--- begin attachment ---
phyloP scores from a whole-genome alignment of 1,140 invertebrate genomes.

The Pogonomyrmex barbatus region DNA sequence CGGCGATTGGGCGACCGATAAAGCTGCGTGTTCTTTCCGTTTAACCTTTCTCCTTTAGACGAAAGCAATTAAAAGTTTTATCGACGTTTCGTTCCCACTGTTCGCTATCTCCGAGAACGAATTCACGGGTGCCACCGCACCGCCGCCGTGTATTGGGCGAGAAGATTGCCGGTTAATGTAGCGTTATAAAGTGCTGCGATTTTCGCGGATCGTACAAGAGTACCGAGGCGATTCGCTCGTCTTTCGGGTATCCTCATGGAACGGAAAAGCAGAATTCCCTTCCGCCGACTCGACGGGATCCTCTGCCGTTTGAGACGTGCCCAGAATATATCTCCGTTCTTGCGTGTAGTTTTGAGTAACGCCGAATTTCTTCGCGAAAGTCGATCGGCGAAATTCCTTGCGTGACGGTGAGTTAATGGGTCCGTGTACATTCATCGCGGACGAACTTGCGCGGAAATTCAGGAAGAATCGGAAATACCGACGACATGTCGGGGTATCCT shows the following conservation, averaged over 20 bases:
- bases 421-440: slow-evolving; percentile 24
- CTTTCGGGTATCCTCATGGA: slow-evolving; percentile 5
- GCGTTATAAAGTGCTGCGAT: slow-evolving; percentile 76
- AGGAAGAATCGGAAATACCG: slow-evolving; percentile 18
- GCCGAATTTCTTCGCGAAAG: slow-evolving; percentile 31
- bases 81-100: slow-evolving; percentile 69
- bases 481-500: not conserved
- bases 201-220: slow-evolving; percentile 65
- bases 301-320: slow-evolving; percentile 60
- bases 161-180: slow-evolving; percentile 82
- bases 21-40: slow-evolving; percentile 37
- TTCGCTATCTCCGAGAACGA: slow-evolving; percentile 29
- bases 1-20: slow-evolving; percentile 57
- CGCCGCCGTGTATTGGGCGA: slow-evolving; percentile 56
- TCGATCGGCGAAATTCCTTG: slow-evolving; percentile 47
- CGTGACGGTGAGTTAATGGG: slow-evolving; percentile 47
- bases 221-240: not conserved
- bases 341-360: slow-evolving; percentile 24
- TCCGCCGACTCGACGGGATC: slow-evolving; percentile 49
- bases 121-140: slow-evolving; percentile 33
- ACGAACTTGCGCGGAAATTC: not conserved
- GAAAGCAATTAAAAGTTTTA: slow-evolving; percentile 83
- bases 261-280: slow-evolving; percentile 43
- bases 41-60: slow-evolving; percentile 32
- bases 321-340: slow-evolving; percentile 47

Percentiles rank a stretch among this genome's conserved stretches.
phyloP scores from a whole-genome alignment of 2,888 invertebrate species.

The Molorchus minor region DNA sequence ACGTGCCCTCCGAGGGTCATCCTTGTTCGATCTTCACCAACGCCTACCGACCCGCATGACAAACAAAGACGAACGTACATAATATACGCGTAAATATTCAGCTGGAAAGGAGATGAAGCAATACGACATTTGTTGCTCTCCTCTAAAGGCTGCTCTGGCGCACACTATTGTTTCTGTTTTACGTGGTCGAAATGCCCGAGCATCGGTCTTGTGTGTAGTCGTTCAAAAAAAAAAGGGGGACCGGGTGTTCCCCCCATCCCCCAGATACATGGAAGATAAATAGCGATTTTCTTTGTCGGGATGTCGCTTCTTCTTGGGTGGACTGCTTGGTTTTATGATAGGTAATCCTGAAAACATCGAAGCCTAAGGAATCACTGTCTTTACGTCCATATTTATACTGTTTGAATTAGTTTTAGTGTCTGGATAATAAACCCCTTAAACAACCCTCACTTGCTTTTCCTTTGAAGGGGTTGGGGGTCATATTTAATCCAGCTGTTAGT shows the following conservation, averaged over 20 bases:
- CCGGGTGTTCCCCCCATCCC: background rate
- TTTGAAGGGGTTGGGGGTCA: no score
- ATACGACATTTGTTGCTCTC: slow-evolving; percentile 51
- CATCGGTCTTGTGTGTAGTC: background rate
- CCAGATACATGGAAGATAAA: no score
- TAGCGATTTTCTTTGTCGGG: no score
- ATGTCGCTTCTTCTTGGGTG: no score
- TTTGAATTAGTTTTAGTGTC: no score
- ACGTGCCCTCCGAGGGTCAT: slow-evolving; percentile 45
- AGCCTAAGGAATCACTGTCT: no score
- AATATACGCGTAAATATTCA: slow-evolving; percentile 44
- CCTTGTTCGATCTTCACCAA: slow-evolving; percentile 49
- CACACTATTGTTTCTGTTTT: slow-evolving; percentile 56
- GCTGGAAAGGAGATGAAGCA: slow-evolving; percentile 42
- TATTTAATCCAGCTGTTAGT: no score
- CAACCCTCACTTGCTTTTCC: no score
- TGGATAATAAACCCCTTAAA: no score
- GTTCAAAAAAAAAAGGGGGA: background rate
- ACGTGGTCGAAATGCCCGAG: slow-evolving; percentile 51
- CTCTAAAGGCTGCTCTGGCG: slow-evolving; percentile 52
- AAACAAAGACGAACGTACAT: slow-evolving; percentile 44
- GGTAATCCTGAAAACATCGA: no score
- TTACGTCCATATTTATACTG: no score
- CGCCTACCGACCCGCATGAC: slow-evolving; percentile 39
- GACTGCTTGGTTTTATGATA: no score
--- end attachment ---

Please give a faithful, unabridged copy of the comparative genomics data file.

phyloP scores from a whole-genome alignment of 1,140 invertebrate genomes.

The Pogonomyrmex barbatus region DNA sequence CGGCGATTGGGCGACCGATAAAGCTGCGTGTTCTTTCCGTTTAACCTTTCTCCTTTAGACGAAAGCAATTAAAAGTTTTATCGACGTTTCGTTCCCACTGTTCGCTATCTCCGAGAACGAATTCACGGGTGCCACCGCACCGCCGCCGTGTATTGGGCGAGAAGATTGCCGGTTAATGTAGCGTTATAAAGTGCTGCGATTTTCGCGGATCGTACAAGAGTACCGAGGCGATTCGCTCGTCTTTCGGGTATCCTCATGGAACGGAAAAGCAGAATTCCCTTCCGCCGACTCGACGGGATCCTCTGCCGTTTGAGACGTGCCCAGAATATATCTCCGTTCTTGCGTGTAGTTTTGAGTAACGCCGAATTTCTTCGCGAAAGTCGATCGGCGAAATTCCTTGCGTGACGGTGAGTTAATGGGTCCGTGTACATTCATCGCGGACGAACTTGCGCGGAAATTCAGGAAGAATCGGAAATACCGACGACATGTCGGGGTATCCT shows the following conservation, averaged over 20 bases:
- bases 421-440: slow-evolving; percentile 24
- CTTTCGGGTATCCTCATGGA: slow-evolving; percentile 5
- GCGTTATAAAGTGCTGCGAT: slow-evolving; percentile 76
- AGGAAGAATCGGAAATACCG: slow-evolving; percentile 18
- GCCGAATTTCTTCGCGAAAG: slow-evolving; percentile 31
- bases 81-100: slow-evolving; percentile 69
- bases 481-500: not conserved
- bases 201-220: slow-evolving; percentile 65
- bases 301-320: slow-evolving; percentile 60
- bases 161-180: slow-evolving; percentile 82
- bases 21-40: slow-evolving; percentile 37
- TTCGCTATCTCCGAGAACGA: slow-evolving; percentile 29
- bases 1-20: slow-evolving; percentile 57
- CGCCGCCGTGTATTGGGCGA: slow-evolving; percentile 56
- TCGATCGGCGAAATTCCTTG: slow-evolving; percentile 47
- CGTGACGGTGAGTTAATGGG: slow-evolving; percentile 47
- bases 221-240: not conserved
- bases 341-360: slow-evolving; percentile 24
- TCCGCCGACTCGACGGGATC: slow-evolving; percentile 49
- bases 121-140: slow-evolving; percentile 33
- ACGAACTTGCGCGGAAATTC: not conserved
- GAAAGCAATTAAAAGTTTTA: slow-evolving; percentile 83
- bases 261-280: slow-evolving; percentile 43
- bases 41-60: slow-evolving; percentile 32
- bases 321-340: slow-evolving; percentile 47

Percentiles rank a stretch among this genome's conserved stretches.
phyloP scores from a whole-genome alignment of 2,888 invertebrate species.

The Molorchus minor region DNA sequence ACGTGCCCTCCGAGGGTCATCCTTGTTCGATCTTCACCAACGCCTACCGACCCGCATGACAAACAAAGACGAACGTACATAATATACGCGTAAATATTCAGCTGGAAAGGAGATGAAGCAATACGACATTTGTTGCTCTCCTCTAAAGGCTGCTCTGGCGCACACTATTGTTTCTGTTTTACGTGGTCGAAATGCCCGAGCATCGGTCTTGTGTGTAGTCGTTCAAAAAAAAAAGGGGGACCGGGTGTTCCCCCCATCCCCCAGATACATGGAAGATAAATAGCGATTTTCTTTGTCGGGATGTCGCTTCTTCTTGGGTGGACTGCTTGGTTTTATGATAGGTAATCCTGAAAACATCGAAGCCTAAGGAATCACTGTCTTTACGTCCATATTTATACTGTTTGAATTAGTTTTAGTGTCTGGATAATAAACCCCTTAAACAACCCTCACTTGCTTTTCCTTTGAAGGGGTTGGGGGTCATATTTAATCCAGCTGTTAGT shows the following conservation, averaged over 20 bases:
- CCGGGTGTTCCCCCCATCCC: background rate
- TTTGAAGGGGTTGGGGGTCA: no score
- ATACGACATTTGTTGCTCTC: slow-evolving; percentile 51
- CATCGGTCTTGTGTGTAGTC: background rate
- CCAGATACATGGAAGATAAA: no score
- TAGCGATTTTCTTTGTCGGG: no score
- ATGTCGCTTCTTCTTGGGTG: no score
- TTTGAATTAGTTTTAGTGTC: no score
- ACGTGCCCTCCGAGGGTCAT: slow-evolving; percentile 45
- AGCCTAAGGAATCACTGTCT: no score
- AATATACGCGTAAATATTCA: slow-evolving; percentile 44
- CCTTGTTCGATCTTCACCAA: slow-evolving; percentile 49
- CACACTATTGTTTCTGTTTT: slow-evolving; percentile 56
- GCTGGAAAGGAGATGAAGCA: slow-evolving; percentile 42
- TATTTAATCCAGCTGTTAGT: no score
- CAACCCTCACTTGCTTTTCC: no score
- TGGATAATAAACCCCTTAAA: no score
- GTTCAAAAAAAAAAGGGGGA: background rate
- ACGTGGTCGAAATGCCCGAG: slow-evolving; percentile 51
- CTCTAAAGGCTGCTCTGGCG: slow-evolving; percentile 52
- AAACAAAGACGAACGTACAT: slow-evolving; percentile 44
- GGTAATCCTGAAAACATCGA: no score
- TTACGTCCATATTTATACTG: no score
- CGCCTACCGACCCGCATGAC: slow-evolving; percentile 39
- GACTGCTTGGTTTTATGATA: no score